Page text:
Since the 22nd of December 2020, the SEC and Ripple have been engaged in a legal confrontation that has ramifications for the entire crypto industry.
The lawsuit concerns the digital asset XRP that is issued by Ripple. Currently ranked number 7 by market cap, XRP is one of the biggest crypto assets in the space. However, because of the lawsuit, it is not listed on many major exchanges, including coinbase.
The lawsuit can be tricky to understand so today, we’re going to look at exactly what the SEC alleges and how it might impact the wider crypto community.
The SEC’s Case
The case deals with whether or not XRP should be treated as a security. Securities are governed by a much tighter set of regulations than a simple cryptocurrency so the distinction is significant.
Between 2013 and 2020, Ripple Labs raised $1.3 billion selling XRP. Now the SEC alleges that this constitutes illegally-raised capital because XRP was not a registered security. In other words, Ripple was able to offer XRP to investors across the globe without being subjected to any regulations that they normally would.
In addition to that, the SEC also claims that by transacting in XRP, Ripple was further able to push sales of their token.
The SEC believes that because all of the XRP was minted at once and then sold by Ripple, it constitutes a security. This is in contrast to Bitcoin and Ethereum which can be minted by anyone who runs a node in the network. Bitcoin and Ethereum are decentralised. The creation of them is not controlled by one entity like it was for XRP.
In the words of the SEC’s own website, “According to the complaint, in addition to structuring and promoting the XRP sales used to finance the company’s business, Larsen and Garlinghouse also effected personal unregistered sales of XRP totalling approximately $600 million.
The complaint alleges that the defendants failed to register their offers and sales of XRP or satisfy any exemption from registration, in violation of the registration provisions of the federal securities laws,”
The Case For The Defense
The definition of a security though, is not as straightforward as the SEC seem to be suggesting. Yes, Ripple Labs raised a lot of capital through sales of XRP. However, holding XRP does not grant any sort of ownership over Ripple Labs. It is not like a stock or other traditional securities that can be used to gain a controlling stake in a company.
XRP is a medium of exchange, pure and simple, and it has been used for this purpose extensively since it was launched. Because of the centralised nature of the network, its speed and price make it one of the most efficient crypto networks to transact with.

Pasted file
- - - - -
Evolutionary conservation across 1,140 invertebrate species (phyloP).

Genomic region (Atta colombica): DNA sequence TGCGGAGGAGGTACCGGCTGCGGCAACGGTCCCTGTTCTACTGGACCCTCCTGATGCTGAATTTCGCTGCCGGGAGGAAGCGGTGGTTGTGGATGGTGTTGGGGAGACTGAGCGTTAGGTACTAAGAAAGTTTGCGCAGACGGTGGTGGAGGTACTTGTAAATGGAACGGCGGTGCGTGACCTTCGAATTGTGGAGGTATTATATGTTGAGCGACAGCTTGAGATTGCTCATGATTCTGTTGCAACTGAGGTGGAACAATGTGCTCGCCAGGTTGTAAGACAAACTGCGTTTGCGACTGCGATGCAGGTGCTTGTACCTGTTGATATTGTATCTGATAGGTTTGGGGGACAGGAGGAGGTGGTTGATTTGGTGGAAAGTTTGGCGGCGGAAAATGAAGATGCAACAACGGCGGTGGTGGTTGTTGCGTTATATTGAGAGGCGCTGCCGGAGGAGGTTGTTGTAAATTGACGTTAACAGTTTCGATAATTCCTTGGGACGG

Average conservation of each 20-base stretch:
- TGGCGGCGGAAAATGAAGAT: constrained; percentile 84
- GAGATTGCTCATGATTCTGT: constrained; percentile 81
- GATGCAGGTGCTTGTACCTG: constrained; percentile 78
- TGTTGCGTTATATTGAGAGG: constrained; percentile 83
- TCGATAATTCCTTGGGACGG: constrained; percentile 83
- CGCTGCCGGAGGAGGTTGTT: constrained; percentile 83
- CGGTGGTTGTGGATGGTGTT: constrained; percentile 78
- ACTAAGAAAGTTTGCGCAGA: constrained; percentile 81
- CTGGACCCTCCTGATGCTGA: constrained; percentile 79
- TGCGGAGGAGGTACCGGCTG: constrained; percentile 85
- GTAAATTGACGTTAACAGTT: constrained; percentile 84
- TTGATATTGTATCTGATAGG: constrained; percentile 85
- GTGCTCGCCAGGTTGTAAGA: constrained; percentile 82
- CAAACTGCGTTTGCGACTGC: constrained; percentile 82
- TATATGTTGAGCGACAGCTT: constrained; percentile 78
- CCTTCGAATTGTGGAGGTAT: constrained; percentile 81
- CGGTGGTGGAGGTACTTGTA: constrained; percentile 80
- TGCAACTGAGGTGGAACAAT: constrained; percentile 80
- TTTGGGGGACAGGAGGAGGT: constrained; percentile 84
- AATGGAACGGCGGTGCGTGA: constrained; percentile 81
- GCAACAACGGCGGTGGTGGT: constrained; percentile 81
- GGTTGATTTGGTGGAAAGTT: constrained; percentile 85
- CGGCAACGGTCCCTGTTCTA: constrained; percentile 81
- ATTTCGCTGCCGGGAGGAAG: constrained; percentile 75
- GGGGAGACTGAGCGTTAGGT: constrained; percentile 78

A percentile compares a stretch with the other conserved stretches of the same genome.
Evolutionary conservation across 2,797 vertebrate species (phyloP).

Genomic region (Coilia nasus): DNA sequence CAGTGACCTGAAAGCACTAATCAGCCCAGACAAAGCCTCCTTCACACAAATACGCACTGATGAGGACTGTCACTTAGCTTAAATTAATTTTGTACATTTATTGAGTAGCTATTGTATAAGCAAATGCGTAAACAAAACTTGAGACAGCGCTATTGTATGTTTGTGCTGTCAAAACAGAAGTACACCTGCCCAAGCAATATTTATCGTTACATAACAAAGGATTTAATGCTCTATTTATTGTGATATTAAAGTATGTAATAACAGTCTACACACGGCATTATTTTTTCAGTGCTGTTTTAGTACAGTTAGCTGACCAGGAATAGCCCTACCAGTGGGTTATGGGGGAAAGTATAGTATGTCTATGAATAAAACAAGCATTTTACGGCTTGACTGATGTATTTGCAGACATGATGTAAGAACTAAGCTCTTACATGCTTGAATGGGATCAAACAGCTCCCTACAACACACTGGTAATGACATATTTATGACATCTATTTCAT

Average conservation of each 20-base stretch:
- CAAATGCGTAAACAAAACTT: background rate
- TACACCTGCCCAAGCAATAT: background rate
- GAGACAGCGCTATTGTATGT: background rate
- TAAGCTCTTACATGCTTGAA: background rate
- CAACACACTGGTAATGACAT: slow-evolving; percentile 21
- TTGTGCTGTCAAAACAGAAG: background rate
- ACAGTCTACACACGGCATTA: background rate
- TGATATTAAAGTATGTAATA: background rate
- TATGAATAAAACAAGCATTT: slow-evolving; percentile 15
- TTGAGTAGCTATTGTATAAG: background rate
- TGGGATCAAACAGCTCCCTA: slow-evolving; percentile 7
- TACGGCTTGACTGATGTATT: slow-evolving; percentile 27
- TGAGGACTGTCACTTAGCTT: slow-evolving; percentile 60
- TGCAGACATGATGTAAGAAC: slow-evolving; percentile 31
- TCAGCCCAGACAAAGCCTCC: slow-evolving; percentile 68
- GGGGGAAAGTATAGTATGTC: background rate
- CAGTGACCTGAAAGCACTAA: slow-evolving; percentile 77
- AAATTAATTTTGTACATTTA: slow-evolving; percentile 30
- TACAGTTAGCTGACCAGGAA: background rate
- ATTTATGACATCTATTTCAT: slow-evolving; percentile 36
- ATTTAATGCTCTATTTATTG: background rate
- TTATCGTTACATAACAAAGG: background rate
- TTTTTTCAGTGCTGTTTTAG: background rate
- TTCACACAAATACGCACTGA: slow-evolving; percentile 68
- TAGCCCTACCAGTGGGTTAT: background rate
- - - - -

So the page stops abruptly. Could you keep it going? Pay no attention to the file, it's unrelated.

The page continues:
Whether the asset is mined by validators or pre-mined and sold by one institution is irrelevant according to Ripple. Essentially, XRP as a network, is a product that Ripple Lab has launched. This is a currency that currently sees over 1.3 million transactions a day. It was never sold as part of an investment contract.
The Larger Implications
The reason this matters so much is that this is clearly a gray area in terms of how cryptocurrencies are allowed to operate. The implications for other projects are pretty apparent.
Currently, the SEC is trying to prevent documents written by former official Bill Hinman from being entered into evidence. In the documents, Hinman suggests that Ethereum is not a security. Ripple Labs wants to use this statement as an example of how crypto assets should be seen as currencies rather than securities.
The fact the SEC wants to keep these documents out of court shows that even a token as well established as Ethereum might also run afoul of the SEC in the future.
Ultimately, this is a gray area that needs to be resolved. Ripple’s business has been impacted by this case but they have been able to operate across the world in countries with much more clearly defined regulatory framework for digital assets such as Singapore, Japan, the UK and Switzerland.
The United States needs to catch up to these countries. Not just for Ripple but for the sake of crypto at large. As the largest economy in the world, a more clearly defined set of regulations would create more confidence in a massive institutional investment